Paintings Formerly in the Collection of Queen Victoria
Two paintings formerly in the Collection of Queen Victoria were returned to the Schlosshotel Kronberg.
AT A GLANCE...
1) School of Anthony van Dyck?
King Charles I in Three Positions
Oil on copper
Marking on back: V and crown is the cypher for Queen Victoria's daughter, Princess Victoria
2) Madonna and Child
Oil on Copper
Circumstances of Loss:
They were purchased by a U.S. Speical Services librarian while serving in Germay in late 1945.
The paintings were returned to Donatus Landgraf von Hessen in Kronberg at Castle Friedrichshof (today Schlosshotel Kronberg) during a ceremony in May 2015.
Discovery and Research
Following an appearance of Robert Edsel on the Glenn Beck Radio Show, the Foundation received dozens of phone calls including one concerning two paintings in the possession of heirs to Ms. Margaret Reeb. Numerous conversations with her heirs followed leading to detailed information about the paintings, including photos, and Ms. Reeb's purchase of them. Ms. Reeb bought the paintings in late 1945 while serving in Germany as part of the United States Special Services as a librarian.
In this instance, research into determining the rightful owners proved simple. Both paintings had been at Castle Friedrichshof (today known as the Schlosshotel Kronberg, just north of Frankfurt), which in April 1945 was confiscated by American forces and converted into an officer's club. These paintings have enormous importance for reasons besides their artistic value: they once belonged to the eldest daughter of Queen Victoria, Princess Victoria (Empress Friedrich), who built the castle. Her royal seal appears on the reverse of one of the paintings. The other painting is actually a portrait of Princess Victoria as a child being held by Her Majesty, Queen Victoria.These paintings would have been among the many personal belongings that accompanied the Princess to Germany for her marriage to Frederick III.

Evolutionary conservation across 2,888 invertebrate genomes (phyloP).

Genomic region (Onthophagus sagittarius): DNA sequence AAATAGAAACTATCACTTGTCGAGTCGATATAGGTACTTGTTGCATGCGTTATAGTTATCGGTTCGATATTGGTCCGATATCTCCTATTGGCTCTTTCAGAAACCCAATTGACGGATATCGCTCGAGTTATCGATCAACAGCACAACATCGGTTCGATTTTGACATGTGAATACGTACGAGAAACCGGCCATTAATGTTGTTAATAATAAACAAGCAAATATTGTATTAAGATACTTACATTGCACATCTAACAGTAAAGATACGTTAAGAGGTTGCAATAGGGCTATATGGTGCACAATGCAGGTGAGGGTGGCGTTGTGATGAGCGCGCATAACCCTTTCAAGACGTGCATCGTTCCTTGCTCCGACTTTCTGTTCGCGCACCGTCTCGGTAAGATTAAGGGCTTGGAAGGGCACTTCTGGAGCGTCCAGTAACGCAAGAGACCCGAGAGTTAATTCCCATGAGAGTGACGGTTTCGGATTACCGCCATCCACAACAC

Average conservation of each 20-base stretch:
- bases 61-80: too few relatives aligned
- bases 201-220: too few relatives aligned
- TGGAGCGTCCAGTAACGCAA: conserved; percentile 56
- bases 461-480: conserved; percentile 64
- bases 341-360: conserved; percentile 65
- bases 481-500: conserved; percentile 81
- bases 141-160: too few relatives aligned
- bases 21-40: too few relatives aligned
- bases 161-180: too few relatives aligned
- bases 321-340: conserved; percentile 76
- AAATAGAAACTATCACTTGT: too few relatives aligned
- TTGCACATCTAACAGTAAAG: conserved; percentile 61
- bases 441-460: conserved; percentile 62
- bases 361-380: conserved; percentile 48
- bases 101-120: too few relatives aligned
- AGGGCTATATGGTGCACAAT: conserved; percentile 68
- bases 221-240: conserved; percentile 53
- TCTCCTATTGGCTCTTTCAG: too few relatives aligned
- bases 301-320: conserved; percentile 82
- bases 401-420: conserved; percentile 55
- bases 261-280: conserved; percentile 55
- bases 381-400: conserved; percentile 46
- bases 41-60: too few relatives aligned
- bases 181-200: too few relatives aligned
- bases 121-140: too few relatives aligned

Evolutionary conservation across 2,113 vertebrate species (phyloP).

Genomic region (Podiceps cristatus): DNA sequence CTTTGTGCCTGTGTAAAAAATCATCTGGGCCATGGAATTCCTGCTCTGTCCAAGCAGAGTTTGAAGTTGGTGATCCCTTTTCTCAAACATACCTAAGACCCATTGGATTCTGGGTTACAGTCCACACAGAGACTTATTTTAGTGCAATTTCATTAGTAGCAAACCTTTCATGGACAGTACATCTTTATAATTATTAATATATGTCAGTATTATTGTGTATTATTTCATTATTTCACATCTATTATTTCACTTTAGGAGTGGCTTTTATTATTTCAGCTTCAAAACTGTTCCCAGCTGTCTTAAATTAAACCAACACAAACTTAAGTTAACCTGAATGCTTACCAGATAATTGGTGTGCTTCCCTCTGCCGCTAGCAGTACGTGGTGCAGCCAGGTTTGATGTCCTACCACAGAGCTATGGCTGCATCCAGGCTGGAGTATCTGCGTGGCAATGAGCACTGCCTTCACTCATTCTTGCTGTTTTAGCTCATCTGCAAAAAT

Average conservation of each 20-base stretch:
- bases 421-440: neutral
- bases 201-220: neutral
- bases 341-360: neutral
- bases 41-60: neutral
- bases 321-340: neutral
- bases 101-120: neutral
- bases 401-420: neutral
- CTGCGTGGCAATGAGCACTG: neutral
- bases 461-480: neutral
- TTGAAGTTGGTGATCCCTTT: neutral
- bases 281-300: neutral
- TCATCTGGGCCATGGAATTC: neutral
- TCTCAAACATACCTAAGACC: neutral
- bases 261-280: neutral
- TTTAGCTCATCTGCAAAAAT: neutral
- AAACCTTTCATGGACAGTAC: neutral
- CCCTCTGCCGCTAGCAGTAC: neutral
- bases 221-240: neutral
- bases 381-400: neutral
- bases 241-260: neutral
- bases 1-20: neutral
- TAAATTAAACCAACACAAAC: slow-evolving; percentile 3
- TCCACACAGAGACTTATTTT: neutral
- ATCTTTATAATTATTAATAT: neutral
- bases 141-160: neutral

The restitution ceremony was organized working with Donatus Landgraf von Hessen in Kronberg. The Landgraf had the actual inventory books of the family belongings, which make specific mention of both paintings. About the return of the two paintings, the Landgraf stated: “We are very excited for the paintings to return to the collection. We want to express our gratitude to the Monuments Men Foundation for their work reuniting these and other items with their rightful owners”.
Margaret Reeb’s nephew, Mike Holland, commented: “My aunt was from a generation that grew up making sacrifices and putting others before themselves. I believe that working with the Monuments Men Foundation honors her legacy and is a testament to her personal character and patriotism. We are excited to know that these paintings will now be returned to their rightful owners."
Donate to our Restitution Fund
Our team receives leads of works of art on a daily basis and is committed to researching each one of them. Research can be very time-consuming and expensive. Financial support can contribute to adding professionals to our experienced team as well as off-set the costs involved with restitutions.